Seven Hundred Terms in a Row? The Story of Illinois

Ya gotta love Lou Lang. Any public servant who can manage to exude vast indifference to the public’s disgust with endless political corruption has something going for him.

As a state representative in Illinois, he has had a front-row seat to the constant corruption sordidly and melodramatically symbolized by former Governor Rod Blagojevich’s taped attempt to sell Barack Obama’s vacated Senate seat.

Like the disgraced governor, Lang favors brazen cynicism in the face of criticism.

After Blago got the boot, the new governor, Pat Quinn, set up an Illinois Reform Commission to study the corruption problem. The reform proposals ranged from the dubious to the . . . modest.

For example, the commission proposed term limits to combat political monopoly. But it proposed term limits not for all lawmakers, only for legislative leaders. And the cap? A rather generous 14 years.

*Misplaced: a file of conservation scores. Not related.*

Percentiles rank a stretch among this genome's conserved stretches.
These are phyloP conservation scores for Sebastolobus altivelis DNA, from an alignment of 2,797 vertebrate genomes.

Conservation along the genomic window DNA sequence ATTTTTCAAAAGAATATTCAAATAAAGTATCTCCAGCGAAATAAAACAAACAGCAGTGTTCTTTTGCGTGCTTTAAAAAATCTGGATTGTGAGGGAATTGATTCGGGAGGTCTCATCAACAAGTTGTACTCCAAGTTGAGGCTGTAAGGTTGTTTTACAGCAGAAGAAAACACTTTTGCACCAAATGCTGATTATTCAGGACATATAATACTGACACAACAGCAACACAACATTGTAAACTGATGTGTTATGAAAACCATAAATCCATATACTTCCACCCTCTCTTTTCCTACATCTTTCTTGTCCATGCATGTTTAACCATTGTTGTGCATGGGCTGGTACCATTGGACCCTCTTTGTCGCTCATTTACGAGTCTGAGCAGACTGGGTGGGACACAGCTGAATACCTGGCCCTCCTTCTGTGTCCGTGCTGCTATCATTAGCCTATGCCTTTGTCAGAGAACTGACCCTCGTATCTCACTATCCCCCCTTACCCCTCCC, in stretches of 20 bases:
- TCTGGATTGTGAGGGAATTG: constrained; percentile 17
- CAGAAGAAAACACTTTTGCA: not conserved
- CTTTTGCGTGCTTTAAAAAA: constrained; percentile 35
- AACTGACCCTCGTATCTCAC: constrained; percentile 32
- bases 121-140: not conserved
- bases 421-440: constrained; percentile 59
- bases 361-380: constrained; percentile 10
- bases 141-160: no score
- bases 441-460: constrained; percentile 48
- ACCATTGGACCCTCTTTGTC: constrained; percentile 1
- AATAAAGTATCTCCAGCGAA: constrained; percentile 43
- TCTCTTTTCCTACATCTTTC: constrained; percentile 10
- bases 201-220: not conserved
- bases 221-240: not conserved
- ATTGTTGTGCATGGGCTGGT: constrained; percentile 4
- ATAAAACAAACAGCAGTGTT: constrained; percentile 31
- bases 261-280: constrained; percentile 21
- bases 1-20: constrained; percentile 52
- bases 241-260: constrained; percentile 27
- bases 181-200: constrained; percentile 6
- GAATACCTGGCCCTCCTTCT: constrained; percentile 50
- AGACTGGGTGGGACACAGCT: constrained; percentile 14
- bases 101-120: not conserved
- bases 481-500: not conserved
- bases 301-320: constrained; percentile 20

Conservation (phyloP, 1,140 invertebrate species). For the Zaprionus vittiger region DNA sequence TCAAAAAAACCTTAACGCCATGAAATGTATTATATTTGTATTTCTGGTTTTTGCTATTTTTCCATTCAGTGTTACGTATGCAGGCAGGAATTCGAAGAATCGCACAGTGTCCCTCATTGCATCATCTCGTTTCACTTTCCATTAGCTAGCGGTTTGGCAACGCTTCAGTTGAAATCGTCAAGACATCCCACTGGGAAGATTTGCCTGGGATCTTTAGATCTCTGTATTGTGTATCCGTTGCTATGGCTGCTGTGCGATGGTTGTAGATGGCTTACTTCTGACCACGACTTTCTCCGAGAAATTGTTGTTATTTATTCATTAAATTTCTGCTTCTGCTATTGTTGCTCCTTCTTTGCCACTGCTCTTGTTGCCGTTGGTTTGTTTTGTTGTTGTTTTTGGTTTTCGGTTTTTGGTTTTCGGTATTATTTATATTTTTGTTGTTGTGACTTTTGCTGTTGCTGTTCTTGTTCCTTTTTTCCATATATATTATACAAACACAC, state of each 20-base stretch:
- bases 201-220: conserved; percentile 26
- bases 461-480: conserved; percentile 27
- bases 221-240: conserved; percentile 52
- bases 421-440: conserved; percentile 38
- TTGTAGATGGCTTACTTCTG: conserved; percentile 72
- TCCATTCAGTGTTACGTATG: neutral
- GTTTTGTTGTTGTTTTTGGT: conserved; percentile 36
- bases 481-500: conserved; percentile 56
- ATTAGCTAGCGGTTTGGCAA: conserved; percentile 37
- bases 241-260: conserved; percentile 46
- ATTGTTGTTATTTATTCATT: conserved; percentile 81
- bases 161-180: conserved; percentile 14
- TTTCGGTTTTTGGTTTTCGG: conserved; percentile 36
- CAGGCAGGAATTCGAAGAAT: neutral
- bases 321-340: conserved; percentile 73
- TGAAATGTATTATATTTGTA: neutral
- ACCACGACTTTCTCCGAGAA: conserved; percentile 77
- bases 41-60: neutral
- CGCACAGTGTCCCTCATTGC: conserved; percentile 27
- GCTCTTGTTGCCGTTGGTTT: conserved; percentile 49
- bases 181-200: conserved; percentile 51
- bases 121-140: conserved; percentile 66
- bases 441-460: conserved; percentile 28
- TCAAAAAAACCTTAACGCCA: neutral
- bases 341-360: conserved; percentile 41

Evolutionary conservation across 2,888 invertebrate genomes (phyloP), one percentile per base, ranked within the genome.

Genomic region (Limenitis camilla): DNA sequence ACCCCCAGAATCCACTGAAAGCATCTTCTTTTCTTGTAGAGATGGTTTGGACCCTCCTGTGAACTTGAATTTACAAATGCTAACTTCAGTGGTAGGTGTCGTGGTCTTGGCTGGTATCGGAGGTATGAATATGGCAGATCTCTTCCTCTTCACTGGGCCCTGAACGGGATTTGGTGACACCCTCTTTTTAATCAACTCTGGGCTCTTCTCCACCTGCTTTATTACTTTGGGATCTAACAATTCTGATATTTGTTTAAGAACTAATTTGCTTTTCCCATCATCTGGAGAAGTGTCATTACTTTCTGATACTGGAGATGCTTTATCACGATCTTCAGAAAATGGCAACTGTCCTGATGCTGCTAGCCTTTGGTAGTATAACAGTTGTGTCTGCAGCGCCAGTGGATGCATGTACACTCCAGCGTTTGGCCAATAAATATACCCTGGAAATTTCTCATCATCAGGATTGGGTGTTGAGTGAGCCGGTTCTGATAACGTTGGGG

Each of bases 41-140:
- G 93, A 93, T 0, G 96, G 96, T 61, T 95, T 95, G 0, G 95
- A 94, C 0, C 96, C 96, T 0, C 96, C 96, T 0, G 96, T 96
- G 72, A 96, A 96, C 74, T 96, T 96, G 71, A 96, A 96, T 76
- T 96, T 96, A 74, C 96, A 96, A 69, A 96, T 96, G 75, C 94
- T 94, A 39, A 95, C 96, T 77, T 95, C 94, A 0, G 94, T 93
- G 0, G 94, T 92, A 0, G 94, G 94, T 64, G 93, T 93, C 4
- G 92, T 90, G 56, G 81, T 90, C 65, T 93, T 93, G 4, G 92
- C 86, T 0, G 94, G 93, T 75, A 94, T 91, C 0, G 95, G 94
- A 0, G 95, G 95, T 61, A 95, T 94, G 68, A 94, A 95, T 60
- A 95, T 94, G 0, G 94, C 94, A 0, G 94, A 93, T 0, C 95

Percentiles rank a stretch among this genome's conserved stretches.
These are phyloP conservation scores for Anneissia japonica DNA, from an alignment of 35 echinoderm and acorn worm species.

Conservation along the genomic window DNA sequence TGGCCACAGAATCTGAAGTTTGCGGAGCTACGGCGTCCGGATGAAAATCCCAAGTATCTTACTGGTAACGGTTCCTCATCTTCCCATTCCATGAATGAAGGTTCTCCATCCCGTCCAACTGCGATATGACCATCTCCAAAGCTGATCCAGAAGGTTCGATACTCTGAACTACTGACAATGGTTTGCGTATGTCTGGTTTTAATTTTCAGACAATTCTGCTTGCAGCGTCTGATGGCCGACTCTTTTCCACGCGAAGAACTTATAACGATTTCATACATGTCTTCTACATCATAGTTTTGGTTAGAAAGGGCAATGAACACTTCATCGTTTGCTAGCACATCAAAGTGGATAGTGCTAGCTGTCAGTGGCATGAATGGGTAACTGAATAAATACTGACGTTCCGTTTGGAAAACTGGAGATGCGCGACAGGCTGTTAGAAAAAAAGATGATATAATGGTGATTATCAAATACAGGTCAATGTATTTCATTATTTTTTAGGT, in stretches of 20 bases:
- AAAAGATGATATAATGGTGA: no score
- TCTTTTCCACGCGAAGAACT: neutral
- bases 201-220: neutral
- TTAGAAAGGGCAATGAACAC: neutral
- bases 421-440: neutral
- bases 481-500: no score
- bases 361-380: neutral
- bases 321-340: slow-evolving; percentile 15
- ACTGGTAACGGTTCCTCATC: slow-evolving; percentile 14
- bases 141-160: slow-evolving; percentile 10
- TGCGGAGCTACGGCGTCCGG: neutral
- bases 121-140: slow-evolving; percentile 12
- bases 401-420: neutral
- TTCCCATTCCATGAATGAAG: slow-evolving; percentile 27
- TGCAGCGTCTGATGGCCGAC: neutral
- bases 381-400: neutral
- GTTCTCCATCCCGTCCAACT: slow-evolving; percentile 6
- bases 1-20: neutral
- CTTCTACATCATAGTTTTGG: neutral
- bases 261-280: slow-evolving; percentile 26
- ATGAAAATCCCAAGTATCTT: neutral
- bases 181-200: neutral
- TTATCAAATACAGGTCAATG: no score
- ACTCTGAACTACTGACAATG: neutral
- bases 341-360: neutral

Illinois voters won’t get even that, let alone a better deal, until they have the right of citizen initiative and can impose term limits themselves.

Yet even a 14-year maximum is way too stringent for the likes of Mr. Lang. After the commission issued its report, Lang rushed to assure the beleaguered populace of Illinois that if House members “want to elect Mike Madigan for 700 terms in a row, that’s our business.” Yeah! Get lost, citizens! Mind your own business!

Gotta love him.

Okay, maybe not.

This is Common Sense. I’m Paul Jacob.